But a new system has risen up, not only differing from the old one, but based upon radically opposite notions of commercial policy. We have discovered that, under this system, our colonies have cost us, in addition to the annual estimate for their civil government and their defence, a sum amounting to many millions a year, in the extra price which we have paid for their produce beyond that at which other countries could have supplied it to us. In obedience to our new and wiser commercial policy, we have abolished all discriminating and protective duties ; we have announced to our colonies that we shall no longer favour their productions, and, as a necessary and just corollary, that we shall no longer compel them to favour ours, — that we shall supply ourselves with our sugar, coffee, cotton, and indigo, wherever we can buy them cheapest, and that they are at liberty to follow the same principle in the purchase of their calicoes, silks, and woollens. They are therefore to us now, in a commercial point of view, friendly trading communities, and nothing more. The very object for which we founded, governed, defended, and cherished them, has been abandoned: why, then, should we any longer incur the cost of their maintenance?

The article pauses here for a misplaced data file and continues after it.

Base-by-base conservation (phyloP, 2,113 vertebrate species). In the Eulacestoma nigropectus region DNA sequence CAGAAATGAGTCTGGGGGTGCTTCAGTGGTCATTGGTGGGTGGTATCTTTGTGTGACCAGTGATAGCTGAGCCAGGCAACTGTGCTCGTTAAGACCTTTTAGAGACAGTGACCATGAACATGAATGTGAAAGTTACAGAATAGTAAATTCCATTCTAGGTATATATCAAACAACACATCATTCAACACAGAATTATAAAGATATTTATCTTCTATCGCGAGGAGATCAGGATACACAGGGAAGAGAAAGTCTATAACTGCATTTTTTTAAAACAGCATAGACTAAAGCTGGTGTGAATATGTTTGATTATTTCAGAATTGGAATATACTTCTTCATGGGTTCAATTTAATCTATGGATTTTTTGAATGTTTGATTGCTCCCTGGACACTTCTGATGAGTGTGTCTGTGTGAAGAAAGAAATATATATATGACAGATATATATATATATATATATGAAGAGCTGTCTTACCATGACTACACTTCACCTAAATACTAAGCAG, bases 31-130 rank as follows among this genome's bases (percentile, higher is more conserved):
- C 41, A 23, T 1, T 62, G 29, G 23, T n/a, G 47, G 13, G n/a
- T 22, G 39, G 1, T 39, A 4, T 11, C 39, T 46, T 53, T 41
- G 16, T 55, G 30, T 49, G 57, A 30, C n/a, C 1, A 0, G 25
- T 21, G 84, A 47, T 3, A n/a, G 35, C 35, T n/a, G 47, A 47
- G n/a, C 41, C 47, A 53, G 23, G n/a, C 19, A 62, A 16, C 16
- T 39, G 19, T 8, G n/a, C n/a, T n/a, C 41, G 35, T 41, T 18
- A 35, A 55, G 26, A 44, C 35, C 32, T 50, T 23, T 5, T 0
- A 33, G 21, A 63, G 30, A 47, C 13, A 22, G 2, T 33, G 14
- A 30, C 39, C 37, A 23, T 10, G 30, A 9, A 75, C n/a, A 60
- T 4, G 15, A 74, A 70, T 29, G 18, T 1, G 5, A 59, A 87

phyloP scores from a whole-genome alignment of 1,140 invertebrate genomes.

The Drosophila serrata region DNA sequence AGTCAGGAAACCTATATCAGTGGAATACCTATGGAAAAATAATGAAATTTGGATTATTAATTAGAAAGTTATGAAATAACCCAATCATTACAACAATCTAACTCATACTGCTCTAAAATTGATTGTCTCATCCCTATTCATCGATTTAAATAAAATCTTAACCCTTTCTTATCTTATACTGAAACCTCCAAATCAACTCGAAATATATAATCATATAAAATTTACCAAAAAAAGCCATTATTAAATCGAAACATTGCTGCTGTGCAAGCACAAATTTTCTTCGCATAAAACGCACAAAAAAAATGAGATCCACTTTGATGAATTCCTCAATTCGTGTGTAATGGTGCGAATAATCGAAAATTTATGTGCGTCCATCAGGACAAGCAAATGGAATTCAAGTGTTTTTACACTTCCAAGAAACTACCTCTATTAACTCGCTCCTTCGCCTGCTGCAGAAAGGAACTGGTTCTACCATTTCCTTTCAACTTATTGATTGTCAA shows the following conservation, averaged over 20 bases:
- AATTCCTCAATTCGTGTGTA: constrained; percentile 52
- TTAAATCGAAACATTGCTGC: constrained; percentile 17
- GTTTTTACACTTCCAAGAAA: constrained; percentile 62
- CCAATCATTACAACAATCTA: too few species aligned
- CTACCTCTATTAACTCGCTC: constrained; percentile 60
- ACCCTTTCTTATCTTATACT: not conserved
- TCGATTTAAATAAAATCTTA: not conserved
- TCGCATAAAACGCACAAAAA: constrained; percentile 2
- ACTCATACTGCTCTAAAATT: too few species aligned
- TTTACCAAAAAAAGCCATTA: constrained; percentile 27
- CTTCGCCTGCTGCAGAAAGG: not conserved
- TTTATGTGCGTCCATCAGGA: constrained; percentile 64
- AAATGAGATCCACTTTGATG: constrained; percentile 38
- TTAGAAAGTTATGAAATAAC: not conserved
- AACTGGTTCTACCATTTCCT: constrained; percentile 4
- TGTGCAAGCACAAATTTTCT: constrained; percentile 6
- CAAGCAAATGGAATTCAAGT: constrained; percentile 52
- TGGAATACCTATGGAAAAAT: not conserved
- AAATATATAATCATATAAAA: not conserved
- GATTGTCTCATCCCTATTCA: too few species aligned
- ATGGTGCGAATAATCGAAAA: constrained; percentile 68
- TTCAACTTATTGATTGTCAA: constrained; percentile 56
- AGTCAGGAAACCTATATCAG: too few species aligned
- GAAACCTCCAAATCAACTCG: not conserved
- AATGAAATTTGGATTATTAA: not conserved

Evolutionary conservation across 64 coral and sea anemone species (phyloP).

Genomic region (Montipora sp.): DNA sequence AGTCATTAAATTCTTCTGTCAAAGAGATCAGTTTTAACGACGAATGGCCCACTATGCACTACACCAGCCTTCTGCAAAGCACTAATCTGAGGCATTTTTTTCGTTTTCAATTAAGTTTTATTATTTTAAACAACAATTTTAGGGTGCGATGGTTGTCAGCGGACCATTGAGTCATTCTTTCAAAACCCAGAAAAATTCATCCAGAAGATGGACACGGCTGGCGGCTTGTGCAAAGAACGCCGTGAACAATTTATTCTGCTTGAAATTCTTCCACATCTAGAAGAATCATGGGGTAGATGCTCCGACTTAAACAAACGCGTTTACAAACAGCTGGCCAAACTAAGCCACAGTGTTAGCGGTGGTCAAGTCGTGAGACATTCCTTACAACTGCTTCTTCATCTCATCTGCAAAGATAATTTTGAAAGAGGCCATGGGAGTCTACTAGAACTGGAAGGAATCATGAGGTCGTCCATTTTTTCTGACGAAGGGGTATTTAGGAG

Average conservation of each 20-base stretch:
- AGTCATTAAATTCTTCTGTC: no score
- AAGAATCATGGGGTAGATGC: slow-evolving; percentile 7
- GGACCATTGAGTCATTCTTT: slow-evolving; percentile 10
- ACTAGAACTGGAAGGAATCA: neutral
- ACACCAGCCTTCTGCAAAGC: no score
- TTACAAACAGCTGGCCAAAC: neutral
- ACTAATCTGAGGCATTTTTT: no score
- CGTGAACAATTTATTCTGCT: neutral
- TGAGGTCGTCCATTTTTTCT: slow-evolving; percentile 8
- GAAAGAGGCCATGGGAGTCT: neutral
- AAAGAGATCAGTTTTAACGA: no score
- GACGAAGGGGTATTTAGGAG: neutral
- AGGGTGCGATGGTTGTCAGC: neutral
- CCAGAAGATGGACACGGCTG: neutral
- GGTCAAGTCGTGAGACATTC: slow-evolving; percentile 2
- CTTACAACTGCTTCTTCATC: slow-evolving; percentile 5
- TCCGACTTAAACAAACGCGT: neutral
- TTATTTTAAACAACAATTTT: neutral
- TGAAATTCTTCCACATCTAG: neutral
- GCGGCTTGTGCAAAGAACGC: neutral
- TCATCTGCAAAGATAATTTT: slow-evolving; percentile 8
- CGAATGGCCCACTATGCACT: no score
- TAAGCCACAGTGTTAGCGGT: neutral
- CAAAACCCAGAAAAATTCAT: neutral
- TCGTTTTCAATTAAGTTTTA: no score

Being, then, on the footing of independent states, as far as their tariffs are concerned, they yield us nothing and benefit us in nothing as colonies, that they would not yield us and serve us in, were they altogether independent. Nay, they are even less serviceable to us; for the experience of the United States has shown us how immeasurably faster colonies advance in population, in enterprise, in agriculture, and in commerce — in everything which makes them valuable as customers — when separated from the mother country than when still attached to it by the bonds of allegiance and the clumsy fetters of remote and injudicious control.